The blinds were still closed in my hospital room and it was after midday. I just didn’t feel like having any light in there that morning. The nurse asked me if she’d open them and I said, “No thanks!” Sometimes you just have to give in to your body and be miserable.

I was on Day Four, Cycle Three of chemotherapy and I felt like I’d had twenty pints of stout the evening before - I was so full of drugs. Having never drunk a pint, that statement seems bizarre. Nevertheless, it tells the story. Nurse Soren came in with the weighing scales. It’s all about fluid balance. He held my arm while I got up on the little step. I felt old and my weight was, of course, up. He gave me my tablets. I threw them back; glad of any reprieve they might bring.

Then the breakfast tray came. I looked at it for a long time before managing a bit of toast and a cup of tea. It tasted metallic. Food can taste horrible after chemotherapy. Whatever cocktail I’m on makes sure of that. I’m a chocoholic, but now chocolate tastes like mud in my mouth. In fact, all cakes and nice things are pretty much off the menu. I’m sure that will change as soon as my treatment finishes. And, no, I’m not even going to try to stay off them!

TB test passed

I curled up in bed again and easily went back to sleep. It’s so easy to give in to the exhaustion. Then, the alarm went on the drip apparatus, heralding the end of yet another bag of medication. It was driving me insane. I pressed the bell to call the nurse. I immediately felt mean and impatient. As always, a care assistant came quickly. He killed the alarm and I was so grateful. I could feel myself being tetchy and bad tempered. It is hard to keep the bright side out.

I told myself that I couldn’t go home in bad form. It’s hard enough on them without me being a cranky boots, as well. The job of going home was looming large ahead of me. Where would I get the energy to make the transition from the hospital room to the car?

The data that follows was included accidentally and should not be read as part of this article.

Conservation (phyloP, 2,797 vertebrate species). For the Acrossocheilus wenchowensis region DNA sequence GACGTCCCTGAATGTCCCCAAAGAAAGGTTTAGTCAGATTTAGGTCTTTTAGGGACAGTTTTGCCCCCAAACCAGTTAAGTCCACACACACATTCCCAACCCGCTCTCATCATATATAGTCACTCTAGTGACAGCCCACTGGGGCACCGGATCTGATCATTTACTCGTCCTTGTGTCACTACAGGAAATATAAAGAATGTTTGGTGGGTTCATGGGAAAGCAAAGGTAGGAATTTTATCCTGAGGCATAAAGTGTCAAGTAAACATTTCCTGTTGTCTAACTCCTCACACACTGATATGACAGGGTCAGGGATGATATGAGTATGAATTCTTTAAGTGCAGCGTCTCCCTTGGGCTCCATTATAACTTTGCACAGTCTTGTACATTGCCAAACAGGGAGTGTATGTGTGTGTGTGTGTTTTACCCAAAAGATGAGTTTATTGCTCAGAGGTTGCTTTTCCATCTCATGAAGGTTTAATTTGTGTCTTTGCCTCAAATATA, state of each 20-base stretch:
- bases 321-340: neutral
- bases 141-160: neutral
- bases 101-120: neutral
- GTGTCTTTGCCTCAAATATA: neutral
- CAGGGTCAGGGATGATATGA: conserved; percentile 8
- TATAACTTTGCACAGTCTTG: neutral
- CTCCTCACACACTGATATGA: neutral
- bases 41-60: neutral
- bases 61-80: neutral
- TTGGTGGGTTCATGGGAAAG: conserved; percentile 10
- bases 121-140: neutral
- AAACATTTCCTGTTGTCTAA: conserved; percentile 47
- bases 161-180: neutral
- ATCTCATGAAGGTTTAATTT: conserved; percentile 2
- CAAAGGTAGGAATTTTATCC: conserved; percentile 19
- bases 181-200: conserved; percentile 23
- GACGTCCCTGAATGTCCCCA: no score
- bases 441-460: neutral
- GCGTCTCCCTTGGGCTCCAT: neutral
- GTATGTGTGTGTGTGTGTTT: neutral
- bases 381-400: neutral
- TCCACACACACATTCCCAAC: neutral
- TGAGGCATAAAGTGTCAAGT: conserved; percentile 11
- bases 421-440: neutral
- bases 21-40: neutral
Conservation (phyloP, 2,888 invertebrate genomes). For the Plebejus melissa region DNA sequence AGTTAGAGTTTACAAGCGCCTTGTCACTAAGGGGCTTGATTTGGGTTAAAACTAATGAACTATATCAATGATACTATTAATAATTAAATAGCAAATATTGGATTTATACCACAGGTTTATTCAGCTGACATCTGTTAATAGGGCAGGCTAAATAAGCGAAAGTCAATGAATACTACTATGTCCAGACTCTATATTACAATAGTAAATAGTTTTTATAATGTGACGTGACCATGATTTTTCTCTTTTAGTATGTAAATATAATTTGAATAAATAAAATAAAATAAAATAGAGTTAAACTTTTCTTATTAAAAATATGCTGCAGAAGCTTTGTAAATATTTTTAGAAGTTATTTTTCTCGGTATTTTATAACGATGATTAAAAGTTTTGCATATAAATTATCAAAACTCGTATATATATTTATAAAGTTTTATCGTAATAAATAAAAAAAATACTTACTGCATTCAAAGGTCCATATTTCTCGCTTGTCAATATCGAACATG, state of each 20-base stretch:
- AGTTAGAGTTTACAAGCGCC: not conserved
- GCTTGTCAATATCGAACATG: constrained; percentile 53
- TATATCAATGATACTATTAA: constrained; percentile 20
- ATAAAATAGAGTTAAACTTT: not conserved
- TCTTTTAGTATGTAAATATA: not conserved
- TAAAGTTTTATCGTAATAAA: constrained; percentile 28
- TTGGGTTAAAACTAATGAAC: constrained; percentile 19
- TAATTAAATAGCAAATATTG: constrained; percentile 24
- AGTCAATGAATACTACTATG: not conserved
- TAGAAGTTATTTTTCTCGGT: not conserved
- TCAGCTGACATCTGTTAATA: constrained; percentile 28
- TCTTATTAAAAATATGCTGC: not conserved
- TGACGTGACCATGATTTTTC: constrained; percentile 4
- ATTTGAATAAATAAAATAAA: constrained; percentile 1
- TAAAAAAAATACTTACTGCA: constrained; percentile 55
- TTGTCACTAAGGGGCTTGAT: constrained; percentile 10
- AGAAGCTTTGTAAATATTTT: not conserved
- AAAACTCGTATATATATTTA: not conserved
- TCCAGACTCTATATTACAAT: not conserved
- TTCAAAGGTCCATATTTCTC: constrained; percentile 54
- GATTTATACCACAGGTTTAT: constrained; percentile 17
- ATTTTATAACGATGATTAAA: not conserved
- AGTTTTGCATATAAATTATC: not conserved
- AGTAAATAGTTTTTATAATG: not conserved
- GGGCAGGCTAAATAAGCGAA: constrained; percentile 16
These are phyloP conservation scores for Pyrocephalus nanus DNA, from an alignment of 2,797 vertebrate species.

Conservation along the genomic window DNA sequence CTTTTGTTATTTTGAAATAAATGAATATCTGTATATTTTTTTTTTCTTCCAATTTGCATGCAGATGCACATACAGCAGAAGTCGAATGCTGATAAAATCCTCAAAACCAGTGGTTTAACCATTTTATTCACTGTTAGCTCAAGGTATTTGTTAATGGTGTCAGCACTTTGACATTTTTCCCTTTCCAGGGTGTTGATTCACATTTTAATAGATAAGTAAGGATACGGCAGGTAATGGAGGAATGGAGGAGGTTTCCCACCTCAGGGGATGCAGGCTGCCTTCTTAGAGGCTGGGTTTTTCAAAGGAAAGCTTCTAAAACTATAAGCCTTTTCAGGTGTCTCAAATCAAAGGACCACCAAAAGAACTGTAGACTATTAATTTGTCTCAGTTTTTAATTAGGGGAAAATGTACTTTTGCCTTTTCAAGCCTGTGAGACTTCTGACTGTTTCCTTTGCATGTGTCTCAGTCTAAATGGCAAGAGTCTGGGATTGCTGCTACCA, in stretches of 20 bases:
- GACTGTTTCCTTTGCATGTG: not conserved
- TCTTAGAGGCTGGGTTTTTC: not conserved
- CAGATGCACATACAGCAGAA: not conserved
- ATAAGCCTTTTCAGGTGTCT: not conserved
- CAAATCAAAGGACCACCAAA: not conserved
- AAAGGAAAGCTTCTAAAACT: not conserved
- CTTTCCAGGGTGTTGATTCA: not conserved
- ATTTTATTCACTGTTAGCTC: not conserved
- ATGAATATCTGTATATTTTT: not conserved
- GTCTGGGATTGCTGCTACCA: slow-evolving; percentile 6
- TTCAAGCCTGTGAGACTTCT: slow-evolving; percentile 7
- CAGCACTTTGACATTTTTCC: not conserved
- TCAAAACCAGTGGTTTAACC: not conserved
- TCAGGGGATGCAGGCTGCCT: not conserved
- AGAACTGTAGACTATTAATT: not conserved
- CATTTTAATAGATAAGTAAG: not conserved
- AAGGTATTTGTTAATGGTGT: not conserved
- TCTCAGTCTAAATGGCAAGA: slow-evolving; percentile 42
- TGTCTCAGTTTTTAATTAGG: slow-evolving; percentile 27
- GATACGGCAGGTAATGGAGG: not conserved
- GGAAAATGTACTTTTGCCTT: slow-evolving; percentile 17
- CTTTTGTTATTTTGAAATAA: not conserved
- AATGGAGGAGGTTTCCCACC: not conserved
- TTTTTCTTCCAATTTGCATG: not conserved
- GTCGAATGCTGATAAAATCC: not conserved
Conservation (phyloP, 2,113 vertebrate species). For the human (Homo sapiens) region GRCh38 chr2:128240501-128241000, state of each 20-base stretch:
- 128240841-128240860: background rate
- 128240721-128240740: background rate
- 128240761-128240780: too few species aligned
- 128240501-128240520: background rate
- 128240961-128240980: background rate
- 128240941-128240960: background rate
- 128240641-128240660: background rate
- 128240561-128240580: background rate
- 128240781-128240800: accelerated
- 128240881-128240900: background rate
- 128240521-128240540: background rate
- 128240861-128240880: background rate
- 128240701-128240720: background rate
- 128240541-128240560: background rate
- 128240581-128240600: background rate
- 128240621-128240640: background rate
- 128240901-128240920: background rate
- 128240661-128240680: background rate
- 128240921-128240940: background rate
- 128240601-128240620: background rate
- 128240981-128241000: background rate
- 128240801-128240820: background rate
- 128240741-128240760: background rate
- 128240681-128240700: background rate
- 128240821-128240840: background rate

I was on Day Four, Cycle Three of chemotherapy and I felt like I’d had twenty pints of stout the evening before - I was so full of drugs. Having never drunk a pint, that statement seems bizarre.

I got out of the bed and let some light in. My phone beeped - we had passed the TB test. Well, that was lovely news considering many farmers have gone down in our locality and beyond in recent times. It is a constant worry for livestock farmers. We are still in a four-month cycle of testing because of nearby outbreaks. To top off that good news, it was raining softly at home. Would it be enough to end the drought and drive on the grass seeds? Maybe, though it wouldn’t restore the grass growth to pre- drought figures.


Then my dinner came. I didn’t even feel like eating it. I lifted the lid to find a neat breast of chicken, a scoop of potato, carrot and peas and a little gravy on top. It was a small, nicely presented dinner. I was tempted to taste it. Before I knew it, I had finished it and felt much better. The kitchen team rarely get a mention, and yet they are such an integral part of managing patients’ nourishment. I was grateful to the chef or cook who had put that appetising dinner together and made sure it landed in front of me. Nurse Marguerite told me that the paperwork was in order for going home. It included a new prescription of tablets that would get me through this cycle. Tim would fill that and carefully go through it all with Keith Hourihan or Paddy Lehane from Tower First Plus pharmacy. You forget how important people like the local pharmacists are in the lives of all patients. Then, Tim will come home and place all the tablets into the weekly tablet box. All I have to do is take them. This support is huge, because I’m not actually capable of doing it safely in those first few days, with the brain fog from a crippling chemotherapy cycle.

Tim arrived to collect me. He put the last few things in the bag and checked the room and bathroom to make sure I had everything. We walked out. The whole experience was surreal, and I dreaded the next few days.

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